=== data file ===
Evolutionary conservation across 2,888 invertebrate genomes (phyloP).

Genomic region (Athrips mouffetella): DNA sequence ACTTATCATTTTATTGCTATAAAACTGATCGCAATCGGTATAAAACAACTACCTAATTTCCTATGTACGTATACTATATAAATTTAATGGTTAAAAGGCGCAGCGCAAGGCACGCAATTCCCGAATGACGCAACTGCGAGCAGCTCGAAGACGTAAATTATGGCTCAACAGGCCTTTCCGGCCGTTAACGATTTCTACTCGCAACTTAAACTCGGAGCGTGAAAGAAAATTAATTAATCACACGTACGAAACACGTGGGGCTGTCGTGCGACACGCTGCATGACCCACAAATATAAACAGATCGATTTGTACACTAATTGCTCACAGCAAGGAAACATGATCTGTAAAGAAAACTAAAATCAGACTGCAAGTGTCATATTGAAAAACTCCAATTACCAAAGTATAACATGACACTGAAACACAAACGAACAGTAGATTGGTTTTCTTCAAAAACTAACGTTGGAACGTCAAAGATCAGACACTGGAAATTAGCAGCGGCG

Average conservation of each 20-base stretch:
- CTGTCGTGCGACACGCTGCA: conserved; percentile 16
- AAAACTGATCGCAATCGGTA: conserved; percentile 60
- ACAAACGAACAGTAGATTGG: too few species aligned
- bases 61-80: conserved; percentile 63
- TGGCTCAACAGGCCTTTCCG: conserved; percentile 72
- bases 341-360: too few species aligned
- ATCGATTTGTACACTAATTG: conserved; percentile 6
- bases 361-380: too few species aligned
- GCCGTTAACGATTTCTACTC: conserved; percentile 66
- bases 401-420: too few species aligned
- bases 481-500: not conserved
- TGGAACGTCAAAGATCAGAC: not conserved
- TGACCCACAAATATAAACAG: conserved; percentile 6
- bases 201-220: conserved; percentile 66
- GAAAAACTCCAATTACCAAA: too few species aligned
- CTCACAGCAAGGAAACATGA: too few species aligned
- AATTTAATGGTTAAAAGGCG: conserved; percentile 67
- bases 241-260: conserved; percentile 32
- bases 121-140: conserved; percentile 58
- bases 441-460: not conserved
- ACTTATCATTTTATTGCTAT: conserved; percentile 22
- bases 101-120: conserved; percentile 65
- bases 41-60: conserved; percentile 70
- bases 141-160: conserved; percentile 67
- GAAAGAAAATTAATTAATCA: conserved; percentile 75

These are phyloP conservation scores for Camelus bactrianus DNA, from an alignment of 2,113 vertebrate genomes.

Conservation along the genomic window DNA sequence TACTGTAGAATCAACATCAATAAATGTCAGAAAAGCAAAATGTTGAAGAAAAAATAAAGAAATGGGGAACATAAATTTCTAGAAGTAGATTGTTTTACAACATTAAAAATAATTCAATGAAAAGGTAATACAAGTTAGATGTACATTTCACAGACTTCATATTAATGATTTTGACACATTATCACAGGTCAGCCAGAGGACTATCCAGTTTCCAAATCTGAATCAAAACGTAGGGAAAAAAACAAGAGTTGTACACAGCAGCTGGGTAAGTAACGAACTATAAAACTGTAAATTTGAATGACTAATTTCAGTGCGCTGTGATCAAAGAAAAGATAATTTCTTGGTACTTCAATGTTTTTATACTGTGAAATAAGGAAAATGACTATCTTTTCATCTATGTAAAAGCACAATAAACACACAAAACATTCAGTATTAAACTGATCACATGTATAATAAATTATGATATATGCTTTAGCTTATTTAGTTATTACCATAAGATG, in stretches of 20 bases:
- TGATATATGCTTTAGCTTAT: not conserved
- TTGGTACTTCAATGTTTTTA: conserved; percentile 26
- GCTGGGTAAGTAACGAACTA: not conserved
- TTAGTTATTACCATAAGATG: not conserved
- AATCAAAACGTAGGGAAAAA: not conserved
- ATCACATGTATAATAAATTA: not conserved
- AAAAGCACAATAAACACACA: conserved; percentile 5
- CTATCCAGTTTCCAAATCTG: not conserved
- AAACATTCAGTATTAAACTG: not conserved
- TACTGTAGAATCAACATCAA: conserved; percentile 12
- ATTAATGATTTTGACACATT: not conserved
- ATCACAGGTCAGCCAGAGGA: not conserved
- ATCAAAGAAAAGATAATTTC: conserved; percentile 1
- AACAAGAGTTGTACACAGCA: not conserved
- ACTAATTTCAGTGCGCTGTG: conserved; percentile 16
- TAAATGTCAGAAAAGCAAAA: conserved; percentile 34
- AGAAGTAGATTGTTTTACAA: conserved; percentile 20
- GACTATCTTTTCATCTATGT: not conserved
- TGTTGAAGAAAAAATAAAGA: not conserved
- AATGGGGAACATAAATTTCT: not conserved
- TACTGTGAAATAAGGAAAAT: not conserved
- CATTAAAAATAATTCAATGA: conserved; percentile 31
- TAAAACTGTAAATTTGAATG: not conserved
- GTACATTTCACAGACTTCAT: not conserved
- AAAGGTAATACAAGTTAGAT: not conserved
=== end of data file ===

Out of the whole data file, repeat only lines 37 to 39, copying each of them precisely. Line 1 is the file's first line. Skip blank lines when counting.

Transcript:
- AAAAGCACAATAAACACACA: conserved; percentile 5
- CTATCCAGTTTCCAAATCTG: not conserved
- AAACATTCAGTATTAAACTG: not conserved